Remix Manifesto Reaction

I just finished watching the Remix Manifesto video (because I signed up for the class late).  It was a pain for me to watch.  Let me explain.

Obviously there’s an advantage to using other people’s IP.  No one debates this.  The film harped on this extensively, and tried to make people feel this emotionally.  But… it didn’t talk about what the cost of allowing people to use other people’s IP (the cost is that it decreases the incentive for people to produce content in the first place).  You can talk about the advantages all you want, but to make a logically compelling point, you have to show that they outweigh the costs.  And in order to do that, you have to address the costs.  This film didn’t do that at all. (I happen to agree with the director about IP being way out of control, but he still didn’t come close to providing reason for this.)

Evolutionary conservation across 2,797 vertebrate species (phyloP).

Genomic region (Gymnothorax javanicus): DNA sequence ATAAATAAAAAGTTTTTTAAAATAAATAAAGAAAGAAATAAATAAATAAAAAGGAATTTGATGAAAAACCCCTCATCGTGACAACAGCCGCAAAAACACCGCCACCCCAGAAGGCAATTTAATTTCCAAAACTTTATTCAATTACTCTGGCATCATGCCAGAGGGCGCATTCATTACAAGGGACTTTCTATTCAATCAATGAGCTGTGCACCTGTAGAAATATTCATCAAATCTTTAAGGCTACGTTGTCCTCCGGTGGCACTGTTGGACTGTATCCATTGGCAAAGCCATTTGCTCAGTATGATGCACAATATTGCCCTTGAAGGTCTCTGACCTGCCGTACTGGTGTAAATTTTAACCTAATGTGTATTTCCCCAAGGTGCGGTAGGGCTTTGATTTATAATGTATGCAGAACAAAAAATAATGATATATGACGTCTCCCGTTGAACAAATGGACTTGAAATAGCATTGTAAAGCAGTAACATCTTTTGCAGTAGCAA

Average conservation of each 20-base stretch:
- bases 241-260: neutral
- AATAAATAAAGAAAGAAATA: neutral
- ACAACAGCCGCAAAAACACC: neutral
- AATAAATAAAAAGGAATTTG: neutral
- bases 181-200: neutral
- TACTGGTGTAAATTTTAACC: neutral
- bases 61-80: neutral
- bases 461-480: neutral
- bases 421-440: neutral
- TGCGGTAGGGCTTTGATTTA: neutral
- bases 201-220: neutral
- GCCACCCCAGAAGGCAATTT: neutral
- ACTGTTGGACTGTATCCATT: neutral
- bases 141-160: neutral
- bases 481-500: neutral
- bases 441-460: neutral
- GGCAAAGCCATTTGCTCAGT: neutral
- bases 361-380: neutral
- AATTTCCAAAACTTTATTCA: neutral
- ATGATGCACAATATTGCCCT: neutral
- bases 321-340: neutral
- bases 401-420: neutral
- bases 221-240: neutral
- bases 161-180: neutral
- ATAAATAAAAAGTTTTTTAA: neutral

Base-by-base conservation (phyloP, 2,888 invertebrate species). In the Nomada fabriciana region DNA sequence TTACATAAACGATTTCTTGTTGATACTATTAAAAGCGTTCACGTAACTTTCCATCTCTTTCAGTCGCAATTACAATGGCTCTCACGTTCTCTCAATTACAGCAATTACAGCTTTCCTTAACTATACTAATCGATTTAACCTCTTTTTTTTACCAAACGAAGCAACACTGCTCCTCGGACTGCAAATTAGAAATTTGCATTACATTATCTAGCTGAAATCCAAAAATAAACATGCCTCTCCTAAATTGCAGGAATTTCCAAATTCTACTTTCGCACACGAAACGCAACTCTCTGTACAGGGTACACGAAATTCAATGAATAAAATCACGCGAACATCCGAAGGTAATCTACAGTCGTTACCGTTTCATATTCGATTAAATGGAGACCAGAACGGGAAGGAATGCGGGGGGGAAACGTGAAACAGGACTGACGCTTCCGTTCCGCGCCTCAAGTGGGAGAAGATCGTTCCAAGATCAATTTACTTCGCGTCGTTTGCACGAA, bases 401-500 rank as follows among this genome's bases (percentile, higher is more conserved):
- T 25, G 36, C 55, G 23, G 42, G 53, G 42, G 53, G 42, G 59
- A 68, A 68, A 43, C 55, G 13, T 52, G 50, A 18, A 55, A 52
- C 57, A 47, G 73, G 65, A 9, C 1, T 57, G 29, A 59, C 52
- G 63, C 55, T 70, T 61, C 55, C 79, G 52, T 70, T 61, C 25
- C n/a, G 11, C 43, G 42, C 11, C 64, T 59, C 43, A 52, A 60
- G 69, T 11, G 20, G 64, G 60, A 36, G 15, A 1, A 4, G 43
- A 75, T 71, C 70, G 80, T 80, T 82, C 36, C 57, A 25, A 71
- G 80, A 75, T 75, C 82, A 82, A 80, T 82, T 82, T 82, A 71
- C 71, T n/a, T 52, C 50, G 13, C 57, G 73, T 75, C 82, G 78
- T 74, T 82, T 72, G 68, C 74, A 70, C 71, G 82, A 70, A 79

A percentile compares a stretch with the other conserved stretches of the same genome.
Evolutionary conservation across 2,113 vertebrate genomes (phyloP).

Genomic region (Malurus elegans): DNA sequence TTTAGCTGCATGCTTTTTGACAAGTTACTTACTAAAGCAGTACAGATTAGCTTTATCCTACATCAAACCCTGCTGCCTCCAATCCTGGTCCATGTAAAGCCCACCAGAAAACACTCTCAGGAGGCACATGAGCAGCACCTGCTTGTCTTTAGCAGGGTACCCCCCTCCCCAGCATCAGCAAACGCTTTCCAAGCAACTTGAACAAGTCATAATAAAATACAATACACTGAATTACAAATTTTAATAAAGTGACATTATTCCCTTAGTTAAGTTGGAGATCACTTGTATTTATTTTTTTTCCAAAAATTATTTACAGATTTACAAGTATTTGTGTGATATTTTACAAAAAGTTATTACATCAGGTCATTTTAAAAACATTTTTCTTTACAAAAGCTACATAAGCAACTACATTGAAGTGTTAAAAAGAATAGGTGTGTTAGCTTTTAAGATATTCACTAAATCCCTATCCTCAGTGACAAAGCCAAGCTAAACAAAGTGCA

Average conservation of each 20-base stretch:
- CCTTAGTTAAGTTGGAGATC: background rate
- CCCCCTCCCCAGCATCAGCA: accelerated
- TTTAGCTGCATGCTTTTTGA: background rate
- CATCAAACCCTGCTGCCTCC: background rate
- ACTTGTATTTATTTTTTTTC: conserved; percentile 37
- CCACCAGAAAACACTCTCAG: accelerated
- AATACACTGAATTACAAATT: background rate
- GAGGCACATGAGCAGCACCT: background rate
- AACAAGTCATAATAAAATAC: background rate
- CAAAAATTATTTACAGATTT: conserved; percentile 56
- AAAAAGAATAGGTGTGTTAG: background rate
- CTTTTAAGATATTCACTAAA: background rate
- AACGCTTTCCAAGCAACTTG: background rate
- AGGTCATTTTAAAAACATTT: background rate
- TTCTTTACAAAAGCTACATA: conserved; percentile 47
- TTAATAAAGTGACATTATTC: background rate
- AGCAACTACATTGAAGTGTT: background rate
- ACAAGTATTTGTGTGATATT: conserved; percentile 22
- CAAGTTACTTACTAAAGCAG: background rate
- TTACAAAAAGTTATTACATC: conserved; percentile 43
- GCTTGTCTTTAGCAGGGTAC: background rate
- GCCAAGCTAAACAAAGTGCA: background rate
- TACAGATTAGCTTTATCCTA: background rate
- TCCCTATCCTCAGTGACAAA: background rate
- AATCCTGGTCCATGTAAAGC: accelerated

And this leads me to a point I have to make about film, and art in general: you could get all the little details right, but if you miss the big picture, the end product probably won’t be very good.  I think a lot of art focuses extensively on little details (probably because it makes people feel sophisticated when they do so), but fails to acknowledge the big picture.  In the case of the Remix Manifesto, I think it did a good job with a lot of details and cinematography, but it was still unpleasant to watch because it completely missed the big picture of communicating to the viewer in a clear and obvious how and why IP is too restrictive.

I want to make a separate point about remixes of music.  http://phenomena.nationalgeographic.com/2013/04/11/why-does-music-feel-so-good/ says that we like music because it fits a template we have of what music should be like, and then deviates from that template just slightly enough to be novel.  That’s basically what a remix is.

– Adam Zerner

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